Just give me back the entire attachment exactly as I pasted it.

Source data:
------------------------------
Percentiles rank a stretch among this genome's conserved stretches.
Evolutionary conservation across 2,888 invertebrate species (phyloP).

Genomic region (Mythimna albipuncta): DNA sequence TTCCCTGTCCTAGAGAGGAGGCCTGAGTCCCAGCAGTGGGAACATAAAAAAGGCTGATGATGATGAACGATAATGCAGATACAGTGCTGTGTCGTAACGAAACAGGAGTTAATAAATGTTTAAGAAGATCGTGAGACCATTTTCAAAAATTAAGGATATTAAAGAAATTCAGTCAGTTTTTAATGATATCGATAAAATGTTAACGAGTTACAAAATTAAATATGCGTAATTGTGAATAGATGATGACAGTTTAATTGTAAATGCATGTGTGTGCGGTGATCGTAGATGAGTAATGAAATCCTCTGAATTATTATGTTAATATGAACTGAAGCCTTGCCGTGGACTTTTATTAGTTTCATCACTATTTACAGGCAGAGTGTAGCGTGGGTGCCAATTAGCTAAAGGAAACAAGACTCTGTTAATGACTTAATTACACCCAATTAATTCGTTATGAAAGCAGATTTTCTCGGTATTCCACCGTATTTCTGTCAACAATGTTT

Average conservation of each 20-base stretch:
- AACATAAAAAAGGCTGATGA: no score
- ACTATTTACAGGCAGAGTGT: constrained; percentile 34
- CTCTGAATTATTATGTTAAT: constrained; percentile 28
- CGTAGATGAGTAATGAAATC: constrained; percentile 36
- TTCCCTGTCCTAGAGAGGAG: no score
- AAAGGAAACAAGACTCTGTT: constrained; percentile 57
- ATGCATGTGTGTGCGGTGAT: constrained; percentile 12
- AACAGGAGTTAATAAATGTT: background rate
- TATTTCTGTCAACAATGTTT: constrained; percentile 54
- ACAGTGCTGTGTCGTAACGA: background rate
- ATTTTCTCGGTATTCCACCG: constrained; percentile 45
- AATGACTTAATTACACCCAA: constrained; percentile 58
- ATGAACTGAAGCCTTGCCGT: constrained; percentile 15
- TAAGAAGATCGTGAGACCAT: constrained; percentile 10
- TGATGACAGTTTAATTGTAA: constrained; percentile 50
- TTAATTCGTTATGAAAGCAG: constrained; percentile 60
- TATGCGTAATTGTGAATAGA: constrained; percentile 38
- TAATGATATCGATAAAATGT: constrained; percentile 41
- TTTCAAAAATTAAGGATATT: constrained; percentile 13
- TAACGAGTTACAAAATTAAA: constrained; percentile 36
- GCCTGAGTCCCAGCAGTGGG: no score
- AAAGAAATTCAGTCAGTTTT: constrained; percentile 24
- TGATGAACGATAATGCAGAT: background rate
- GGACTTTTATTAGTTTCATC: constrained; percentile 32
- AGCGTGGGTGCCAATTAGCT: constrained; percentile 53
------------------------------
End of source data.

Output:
Percentiles rank a stretch among this genome's conserved stretches.
Evolutionary conservation across 2,888 invertebrate species (phyloP).

Genomic region (Mythimna albipuncta): DNA sequence TTCCCTGTCCTAGAGAGGAGGCCTGAGTCCCAGCAGTGGGAACATAAAAAAGGCTGATGATGATGAACGATAATGCAGATACAGTGCTGTGTCGTAACGAAACAGGAGTTAATAAATGTTTAAGAAGATCGTGAGACCATTTTCAAAAATTAAGGATATTAAAGAAATTCAGTCAGTTTTTAATGATATCGATAAAATGTTAACGAGTTACAAAATTAAATATGCGTAATTGTGAATAGATGATGACAGTTTAATTGTAAATGCATGTGTGTGCGGTGATCGTAGATGAGTAATGAAATCCTCTGAATTATTATGTTAATATGAACTGAAGCCTTGCCGTGGACTTTTATTAGTTTCATCACTATTTACAGGCAGAGTGTAGCGTGGGTGCCAATTAGCTAAAGGAAACAAGACTCTGTTAATGACTTAATTACACCCAATTAATTCGTTATGAAAGCAGATTTTCTCGGTATTCCACCGTATTTCTGTCAACAATGTTT

Average conservation of each 20-base stretch:
- AACATAAAAAAGGCTGATGA: no score
- ACTATTTACAGGCAGAGTGT: constrained; percentile 34
- CTCTGAATTATTATGTTAAT: constrained; percentile 28
- CGTAGATGAGTAATGAAATC: constrained; percentile 36
- TTCCCTGTCCTAGAGAGGAG: no score
- AAAGGAAACAAGACTCTGTT: constrained; percentile 57
- ATGCATGTGTGTGCGGTGAT: constrained; percentile 12
- AACAGGAGTTAATAAATGTT: background rate
- TATTTCTGTCAACAATGTTT: constrained; percentile 54
- ACAGTGCTGTGTCGTAACGA: background rate
- ATTTTCTCGGTATTCCACCG: constrained; percentile 45
- AATGACTTAATTACACCCAA: constrained; percentile 58
- ATGAACTGAAGCCTTGCCGT: constrained; percentile 15
- TAAGAAGATCGTGAGACCAT: constrained; percentile 10
- TGATGACAGTTTAATTGTAA: constrained; percentile 50
- TTAATTCGTTATGAAAGCAG: constrained; percentile 60
- TATGCGTAATTGTGAATAGA: constrained; percentile 38
- TAATGATATCGATAAAATGT: constrained; percentile 41
- TTTCAAAAATTAAGGATATT: constrained; percentile 13
- TAACGAGTTACAAAATTAAA: constrained; percentile 36
- GCCTGAGTCCCAGCAGTGGG: no score
- AAAGAAATTCAGTCAGTTTT: constrained; percentile 24
- TGATGAACGATAATGCAGAT: background rate
- GGACTTTTATTAGTTTCATC: constrained; percentile 32
- AGCGTGGGTGCCAATTAGCT: constrained; percentile 53